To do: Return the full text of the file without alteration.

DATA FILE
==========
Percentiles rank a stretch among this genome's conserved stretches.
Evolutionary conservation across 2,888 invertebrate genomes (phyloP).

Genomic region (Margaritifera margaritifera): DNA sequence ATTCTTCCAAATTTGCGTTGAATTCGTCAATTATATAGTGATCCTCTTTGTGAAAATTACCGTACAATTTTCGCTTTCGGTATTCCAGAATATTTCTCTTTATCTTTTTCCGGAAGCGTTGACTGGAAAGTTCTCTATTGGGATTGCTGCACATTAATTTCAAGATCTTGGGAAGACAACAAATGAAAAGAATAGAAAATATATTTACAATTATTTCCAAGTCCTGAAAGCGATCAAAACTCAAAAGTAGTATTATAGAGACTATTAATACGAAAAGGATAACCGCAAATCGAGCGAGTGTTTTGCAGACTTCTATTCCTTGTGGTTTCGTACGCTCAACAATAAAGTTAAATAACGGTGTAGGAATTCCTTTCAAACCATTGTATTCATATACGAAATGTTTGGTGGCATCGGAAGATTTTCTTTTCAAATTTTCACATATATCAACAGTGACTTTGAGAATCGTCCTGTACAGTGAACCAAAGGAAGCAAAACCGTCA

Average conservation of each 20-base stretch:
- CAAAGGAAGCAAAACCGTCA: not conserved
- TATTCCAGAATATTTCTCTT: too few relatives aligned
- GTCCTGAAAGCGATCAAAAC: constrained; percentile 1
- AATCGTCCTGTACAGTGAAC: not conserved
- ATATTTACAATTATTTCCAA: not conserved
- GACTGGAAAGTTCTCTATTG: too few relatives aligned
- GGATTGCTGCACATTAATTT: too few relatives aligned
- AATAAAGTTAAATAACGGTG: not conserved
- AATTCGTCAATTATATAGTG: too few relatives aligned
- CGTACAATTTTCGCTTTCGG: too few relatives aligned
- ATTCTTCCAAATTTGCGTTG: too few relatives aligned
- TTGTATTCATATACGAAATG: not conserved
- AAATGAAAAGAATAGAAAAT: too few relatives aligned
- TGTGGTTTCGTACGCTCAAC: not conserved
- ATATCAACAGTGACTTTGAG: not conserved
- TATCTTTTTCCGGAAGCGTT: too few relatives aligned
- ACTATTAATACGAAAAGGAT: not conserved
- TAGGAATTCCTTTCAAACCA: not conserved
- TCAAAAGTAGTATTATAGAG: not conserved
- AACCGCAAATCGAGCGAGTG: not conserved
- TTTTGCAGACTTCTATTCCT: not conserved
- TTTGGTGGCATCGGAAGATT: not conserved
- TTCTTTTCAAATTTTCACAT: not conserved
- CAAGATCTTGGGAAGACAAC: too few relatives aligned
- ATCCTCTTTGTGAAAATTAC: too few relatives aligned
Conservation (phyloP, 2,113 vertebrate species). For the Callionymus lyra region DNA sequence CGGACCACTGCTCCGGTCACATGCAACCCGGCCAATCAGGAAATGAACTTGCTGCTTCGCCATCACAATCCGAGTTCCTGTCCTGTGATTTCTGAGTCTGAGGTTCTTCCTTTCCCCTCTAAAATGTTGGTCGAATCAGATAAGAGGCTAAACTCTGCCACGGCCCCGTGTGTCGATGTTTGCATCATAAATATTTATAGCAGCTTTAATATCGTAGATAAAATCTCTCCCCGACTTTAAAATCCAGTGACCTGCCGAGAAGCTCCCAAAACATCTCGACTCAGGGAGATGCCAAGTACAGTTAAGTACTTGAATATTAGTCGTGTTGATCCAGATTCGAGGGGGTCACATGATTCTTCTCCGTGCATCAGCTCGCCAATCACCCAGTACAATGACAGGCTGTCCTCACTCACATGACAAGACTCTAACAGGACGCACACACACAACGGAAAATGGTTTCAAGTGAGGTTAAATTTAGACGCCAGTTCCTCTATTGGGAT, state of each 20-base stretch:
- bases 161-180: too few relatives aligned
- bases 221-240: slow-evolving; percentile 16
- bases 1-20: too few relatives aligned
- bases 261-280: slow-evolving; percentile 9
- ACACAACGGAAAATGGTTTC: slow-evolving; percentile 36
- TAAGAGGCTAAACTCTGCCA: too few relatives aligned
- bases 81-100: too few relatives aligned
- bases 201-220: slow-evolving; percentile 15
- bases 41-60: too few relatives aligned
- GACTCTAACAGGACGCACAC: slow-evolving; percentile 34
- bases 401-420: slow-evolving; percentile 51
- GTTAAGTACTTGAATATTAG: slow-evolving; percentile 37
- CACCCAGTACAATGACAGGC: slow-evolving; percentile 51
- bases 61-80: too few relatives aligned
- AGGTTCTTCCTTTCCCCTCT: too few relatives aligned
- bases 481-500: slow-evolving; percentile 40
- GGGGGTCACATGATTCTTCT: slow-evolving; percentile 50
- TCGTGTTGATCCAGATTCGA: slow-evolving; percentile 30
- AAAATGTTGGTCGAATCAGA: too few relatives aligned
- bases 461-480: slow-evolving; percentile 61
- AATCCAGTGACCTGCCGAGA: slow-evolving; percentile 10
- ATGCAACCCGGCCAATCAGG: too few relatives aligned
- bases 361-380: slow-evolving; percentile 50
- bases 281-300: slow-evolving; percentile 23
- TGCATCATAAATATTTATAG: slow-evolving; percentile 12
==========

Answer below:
Percentiles rank a stretch among this genome's conserved stretches.
Evolutionary conservation across 2,888 invertebrate genomes (phyloP).

Genomic region (Margaritifera margaritifera): DNA sequence ATTCTTCCAAATTTGCGTTGAATTCGTCAATTATATAGTGATCCTCTTTGTGAAAATTACCGTACAATTTTCGCTTTCGGTATTCCAGAATATTTCTCTTTATCTTTTTCCGGAAGCGTTGACTGGAAAGTTCTCTATTGGGATTGCTGCACATTAATTTCAAGATCTTGGGAAGACAACAAATGAAAAGAATAGAAAATATATTTACAATTATTTCCAAGTCCTGAAAGCGATCAAAACTCAAAAGTAGTATTATAGAGACTATTAATACGAAAAGGATAACCGCAAATCGAGCGAGTGTTTTGCAGACTTCTATTCCTTGTGGTTTCGTACGCTCAACAATAAAGTTAAATAACGGTGTAGGAATTCCTTTCAAACCATTGTATTCATATACGAAATGTTTGGTGGCATCGGAAGATTTTCTTTTCAAATTTTCACATATATCAACAGTGACTTTGAGAATCGTCCTGTACAGTGAACCAAAGGAAGCAAAACCGTCA

Average conservation of each 20-base stretch:
- CAAAGGAAGCAAAACCGTCA: not conserved
- TATTCCAGAATATTTCTCTT: too few relatives aligned
- GTCCTGAAAGCGATCAAAAC: constrained; percentile 1
- AATCGTCCTGTACAGTGAAC: not conserved
- ATATTTACAATTATTTCCAA: not conserved
- GACTGGAAAGTTCTCTATTG: too few relatives aligned
- GGATTGCTGCACATTAATTT: too few relatives aligned
- AATAAAGTTAAATAACGGTG: not conserved
- AATTCGTCAATTATATAGTG: too few relatives aligned
- CGTACAATTTTCGCTTTCGG: too few relatives aligned
- ATTCTTCCAAATTTGCGTTG: too few relatives aligned
- TTGTATTCATATACGAAATG: not conserved
- AAATGAAAAGAATAGAAAAT: too few relatives aligned
- TGTGGTTTCGTACGCTCAAC: not conserved
- ATATCAACAGTGACTTTGAG: not conserved
- TATCTTTTTCCGGAAGCGTT: too few relatives aligned
- ACTATTAATACGAAAAGGAT: not conserved
- TAGGAATTCCTTTCAAACCA: not conserved
- TCAAAAGTAGTATTATAGAG: not conserved
- AACCGCAAATCGAGCGAGTG: not conserved
- TTTTGCAGACTTCTATTCCT: not conserved
- TTTGGTGGCATCGGAAGATT: not conserved
- TTCTTTTCAAATTTTCACAT: not conserved
- CAAGATCTTGGGAAGACAAC: too few relatives aligned
- ATCCTCTTTGTGAAAATTAC: too few relatives aligned
Conservation (phyloP, 2,113 vertebrate species). For the Callionymus lyra region DNA sequence CGGACCACTGCTCCGGTCACATGCAACCCGGCCAATCAGGAAATGAACTTGCTGCTTCGCCATCACAATCCGAGTTCCTGTCCTGTGATTTCTGAGTCTGAGGTTCTTCCTTTCCCCTCTAAAATGTTGGTCGAATCAGATAAGAGGCTAAACTCTGCCACGGCCCCGTGTGTCGATGTTTGCATCATAAATATTTATAGCAGCTTTAATATCGTAGATAAAATCTCTCCCCGACTTTAAAATCCAGTGACCTGCCGAGAAGCTCCCAAAACATCTCGACTCAGGGAGATGCCAAGTACAGTTAAGTACTTGAATATTAGTCGTGTTGATCCAGATTCGAGGGGGTCACATGATTCTTCTCCGTGCATCAGCTCGCCAATCACCCAGTACAATGACAGGCTGTCCTCACTCACATGACAAGACTCTAACAGGACGCACACACACAACGGAAAATGGTTTCAAGTGAGGTTAAATTTAGACGCCAGTTCCTCTATTGGGAT, state of each 20-base stretch:
- bases 161-180: too few relatives aligned
- bases 221-240: slow-evolving; percentile 16
- bases 1-20: too few relatives aligned
- bases 261-280: slow-evolving; percentile 9
- ACACAACGGAAAATGGTTTC: slow-evolving; percentile 36
- TAAGAGGCTAAACTCTGCCA: too few relatives aligned
- bases 81-100: too few relatives aligned
- bases 201-220: slow-evolving; percentile 15
- bases 41-60: too few relatives aligned
- GACTCTAACAGGACGCACAC: slow-evolving; percentile 34
- bases 401-420: slow-evolving; percentile 51
- GTTAAGTACTTGAATATTAG: slow-evolving; percentile 37
- CACCCAGTACAATGACAGGC: slow-evolving; percentile 51
- bases 61-80: too few relatives aligned
- AGGTTCTTCCTTTCCCCTCT: too few relatives aligned
- bases 481-500: slow-evolving; percentile 40
- GGGGGTCACATGATTCTTCT: slow-evolving; percentile 50
- TCGTGTTGATCCAGATTCGA: slow-evolving; percentile 30
- AAAATGTTGGTCGAATCAGA: too few relatives aligned
- bases 461-480: slow-evolving; percentile 61
- AATCCAGTGACCTGCCGAGA: slow-evolving; percentile 10
- ATGCAACCCGGCCAATCAGG: too few relatives aligned
- bases 361-380: slow-evolving; percentile 50
- bases 281-300: slow-evolving; percentile 23
- TGCATCATAAATATTTATAG: slow-evolving; percentile 12